The history of the All-Star Classic

Elijah Pepper (left) and Corbin Christensen (right) in the 2018 All-Star Classic. Photo by Amanda Ray/Yakima Herald Republic

Now known as the SWX All-Star Classic, the series was originally called the Newspaper Classic and was conceived in 1994 by the sports department editors of the Yakima Herald-Republic and the Tri-City Herald. It was considered the grand finale to the high school season and featured one boys game and one girls game with 10 players on each roster. The series pitted the top players from the greater Yakima area against the top players from the greater Tri-Cities for bragging rights.

In 2000, the name was changed to the Media Classic to gain radio and television involvement and the series was expanded to give more athletes a chance to play. The all-stars from the larger Class 4A and 3A schools would have their own game. So would the all-stars from the smaller Class 2A, 1A and B schools. The change allowed greater player participation with 20 boys and girls athletes from each area chosen to play. It also was more fun for fans as they could watch the players from all classifications play at the same venue and enjoy an afternoon of fun basketball with the best athletes in the area.

However the athletes all wanted to play together and not be separated by class. So, in 2004, the format was modified once again and returned to one boys game and one girls game with all classifications playing together. The rosters were expanded to 15 players and the quarters were extended to 10 minutes to allow maximum participation. A three-point shooting contest was also added at halftime.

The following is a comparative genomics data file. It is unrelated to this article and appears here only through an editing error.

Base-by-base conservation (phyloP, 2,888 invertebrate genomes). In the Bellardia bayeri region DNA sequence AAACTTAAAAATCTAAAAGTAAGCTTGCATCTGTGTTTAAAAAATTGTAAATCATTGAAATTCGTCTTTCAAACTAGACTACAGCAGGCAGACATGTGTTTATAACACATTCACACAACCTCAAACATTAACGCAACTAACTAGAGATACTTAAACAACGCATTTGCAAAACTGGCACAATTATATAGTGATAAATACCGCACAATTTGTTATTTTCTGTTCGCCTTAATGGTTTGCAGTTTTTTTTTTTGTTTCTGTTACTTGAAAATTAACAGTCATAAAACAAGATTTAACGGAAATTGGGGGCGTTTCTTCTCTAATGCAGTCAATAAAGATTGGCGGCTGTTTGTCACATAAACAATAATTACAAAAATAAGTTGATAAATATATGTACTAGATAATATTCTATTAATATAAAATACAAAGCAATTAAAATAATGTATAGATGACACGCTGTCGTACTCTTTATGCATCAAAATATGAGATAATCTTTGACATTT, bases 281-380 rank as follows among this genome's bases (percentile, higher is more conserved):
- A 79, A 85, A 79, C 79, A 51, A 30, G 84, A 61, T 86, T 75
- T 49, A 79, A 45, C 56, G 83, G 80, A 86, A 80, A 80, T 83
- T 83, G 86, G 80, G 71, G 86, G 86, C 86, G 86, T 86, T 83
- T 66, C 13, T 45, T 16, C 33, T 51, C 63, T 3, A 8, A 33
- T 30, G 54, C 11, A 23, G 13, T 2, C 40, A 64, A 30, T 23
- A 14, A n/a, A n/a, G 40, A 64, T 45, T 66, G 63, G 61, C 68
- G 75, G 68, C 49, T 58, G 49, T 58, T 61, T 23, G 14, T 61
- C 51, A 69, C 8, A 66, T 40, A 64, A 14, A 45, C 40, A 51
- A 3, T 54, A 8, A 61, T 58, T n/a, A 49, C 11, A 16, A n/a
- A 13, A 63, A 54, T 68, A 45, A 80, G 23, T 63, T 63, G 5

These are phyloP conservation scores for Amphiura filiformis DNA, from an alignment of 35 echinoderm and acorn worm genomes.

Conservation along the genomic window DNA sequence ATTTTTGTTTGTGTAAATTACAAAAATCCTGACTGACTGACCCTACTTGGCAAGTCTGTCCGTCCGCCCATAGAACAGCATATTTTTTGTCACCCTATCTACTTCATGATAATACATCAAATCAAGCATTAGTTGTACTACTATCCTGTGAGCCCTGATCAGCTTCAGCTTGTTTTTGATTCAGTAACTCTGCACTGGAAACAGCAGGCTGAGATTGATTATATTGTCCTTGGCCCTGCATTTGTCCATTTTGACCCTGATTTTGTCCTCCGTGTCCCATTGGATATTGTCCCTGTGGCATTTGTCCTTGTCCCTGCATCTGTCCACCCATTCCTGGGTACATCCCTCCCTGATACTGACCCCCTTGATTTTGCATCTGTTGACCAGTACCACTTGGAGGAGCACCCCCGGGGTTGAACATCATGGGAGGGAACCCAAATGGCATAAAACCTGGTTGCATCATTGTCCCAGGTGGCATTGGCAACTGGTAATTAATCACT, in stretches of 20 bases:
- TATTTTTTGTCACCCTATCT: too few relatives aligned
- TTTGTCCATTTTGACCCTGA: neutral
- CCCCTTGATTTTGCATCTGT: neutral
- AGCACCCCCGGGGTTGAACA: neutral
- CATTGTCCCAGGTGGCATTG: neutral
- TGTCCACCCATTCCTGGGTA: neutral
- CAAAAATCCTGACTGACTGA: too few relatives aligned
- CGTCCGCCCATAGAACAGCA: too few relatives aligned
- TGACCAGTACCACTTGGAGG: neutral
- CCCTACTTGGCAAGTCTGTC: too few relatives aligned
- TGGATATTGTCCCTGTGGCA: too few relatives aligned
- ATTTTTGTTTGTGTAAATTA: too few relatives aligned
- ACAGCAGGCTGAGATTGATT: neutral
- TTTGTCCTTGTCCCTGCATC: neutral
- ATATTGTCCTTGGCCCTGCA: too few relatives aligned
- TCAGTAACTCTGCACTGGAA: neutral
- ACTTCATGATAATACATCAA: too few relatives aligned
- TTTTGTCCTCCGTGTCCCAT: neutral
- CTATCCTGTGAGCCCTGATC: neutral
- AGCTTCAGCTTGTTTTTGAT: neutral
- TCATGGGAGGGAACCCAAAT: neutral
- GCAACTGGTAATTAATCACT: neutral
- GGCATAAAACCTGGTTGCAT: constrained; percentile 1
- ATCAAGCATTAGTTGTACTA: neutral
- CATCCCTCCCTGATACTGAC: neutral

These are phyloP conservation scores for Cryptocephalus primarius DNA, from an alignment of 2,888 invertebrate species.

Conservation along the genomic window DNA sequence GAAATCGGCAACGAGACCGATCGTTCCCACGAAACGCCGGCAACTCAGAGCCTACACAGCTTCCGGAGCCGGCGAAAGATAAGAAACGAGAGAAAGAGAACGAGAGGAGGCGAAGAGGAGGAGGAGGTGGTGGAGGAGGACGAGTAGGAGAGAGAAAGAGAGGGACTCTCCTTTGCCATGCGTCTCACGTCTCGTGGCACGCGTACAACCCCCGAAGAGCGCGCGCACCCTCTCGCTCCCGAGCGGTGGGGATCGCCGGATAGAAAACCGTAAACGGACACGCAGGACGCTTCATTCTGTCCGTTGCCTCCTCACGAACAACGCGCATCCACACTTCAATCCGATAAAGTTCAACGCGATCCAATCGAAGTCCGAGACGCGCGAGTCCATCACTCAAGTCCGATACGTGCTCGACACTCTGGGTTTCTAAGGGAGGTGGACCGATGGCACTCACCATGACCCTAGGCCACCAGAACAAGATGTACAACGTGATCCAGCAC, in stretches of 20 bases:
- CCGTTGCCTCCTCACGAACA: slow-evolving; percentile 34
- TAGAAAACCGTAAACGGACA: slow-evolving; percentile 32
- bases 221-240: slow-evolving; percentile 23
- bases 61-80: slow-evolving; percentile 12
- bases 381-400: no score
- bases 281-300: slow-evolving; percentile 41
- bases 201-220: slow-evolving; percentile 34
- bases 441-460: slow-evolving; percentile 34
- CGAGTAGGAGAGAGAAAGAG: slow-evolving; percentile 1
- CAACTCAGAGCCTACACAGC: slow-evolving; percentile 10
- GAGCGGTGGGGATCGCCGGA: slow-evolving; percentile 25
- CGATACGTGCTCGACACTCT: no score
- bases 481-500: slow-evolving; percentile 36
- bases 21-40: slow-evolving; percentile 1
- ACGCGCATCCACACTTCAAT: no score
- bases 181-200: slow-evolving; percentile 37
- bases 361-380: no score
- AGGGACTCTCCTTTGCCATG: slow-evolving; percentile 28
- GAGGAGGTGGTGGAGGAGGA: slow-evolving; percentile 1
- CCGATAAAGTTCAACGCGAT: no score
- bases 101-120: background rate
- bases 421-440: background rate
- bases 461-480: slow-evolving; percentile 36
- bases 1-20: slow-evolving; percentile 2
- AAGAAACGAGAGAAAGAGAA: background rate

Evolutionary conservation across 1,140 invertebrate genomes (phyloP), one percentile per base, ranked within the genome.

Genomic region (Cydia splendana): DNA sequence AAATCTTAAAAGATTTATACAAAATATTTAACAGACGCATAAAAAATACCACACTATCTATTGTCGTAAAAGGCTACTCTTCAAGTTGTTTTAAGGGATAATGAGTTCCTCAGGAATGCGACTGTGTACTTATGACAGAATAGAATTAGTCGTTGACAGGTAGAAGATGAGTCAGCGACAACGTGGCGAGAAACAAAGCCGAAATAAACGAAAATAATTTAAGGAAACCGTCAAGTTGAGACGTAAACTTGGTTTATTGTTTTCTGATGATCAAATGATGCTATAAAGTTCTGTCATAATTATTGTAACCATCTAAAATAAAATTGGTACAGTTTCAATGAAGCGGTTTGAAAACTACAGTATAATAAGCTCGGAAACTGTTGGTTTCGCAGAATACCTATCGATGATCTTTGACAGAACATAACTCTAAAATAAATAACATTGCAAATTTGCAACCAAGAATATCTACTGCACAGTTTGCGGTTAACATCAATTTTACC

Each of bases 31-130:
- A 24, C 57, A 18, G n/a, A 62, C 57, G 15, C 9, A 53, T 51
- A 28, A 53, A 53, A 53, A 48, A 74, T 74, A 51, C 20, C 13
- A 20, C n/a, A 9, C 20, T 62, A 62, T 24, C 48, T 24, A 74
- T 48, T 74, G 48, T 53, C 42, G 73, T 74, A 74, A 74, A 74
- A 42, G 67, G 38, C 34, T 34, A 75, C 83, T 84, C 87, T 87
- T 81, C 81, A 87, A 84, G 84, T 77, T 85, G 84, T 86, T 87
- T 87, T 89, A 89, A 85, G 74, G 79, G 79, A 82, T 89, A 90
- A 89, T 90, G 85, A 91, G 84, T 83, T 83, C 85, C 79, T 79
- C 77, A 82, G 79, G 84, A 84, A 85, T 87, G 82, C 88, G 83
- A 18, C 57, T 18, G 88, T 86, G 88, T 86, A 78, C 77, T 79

Marissa Cortes (left) and Alyssa Agundis (right) in the 2018 All-Star Classic. Photo by Amanda Ray/Yakima-Herald Republic

The games continued until 2015 when the newspapers’ changed their focus and no longer had the resources to plan the games.

After a two-year absence, Jeff Morrow and Parker Hodge, two former Herald employees who had together planned the games for over a decade, decided to revive the series and partnered with the staff at KNDU/SWX to televise them.

The excitement about the rebirth of the series was evident as 1,100 fans packed into the Kamiakin High School gym in 2018 and had the chance to see the most talented players from the Mid-Columbia and Yakima Valley play together on one floor — often for the first time.

The proceeds of the game are always donated to a charity of the planner’s choice. In 2021, the benefactors were the YMCA of the Greater Tri-Cities and the Kamiakin dance team. The games have generated over $20,000 for local charities in the history of the series.

While Jeff and Parker have handed the coordination of the games off to SWX television, they both remain supporters of the series and Parker remains the statistician and historian with record books, statistics and previous player selections available on this site.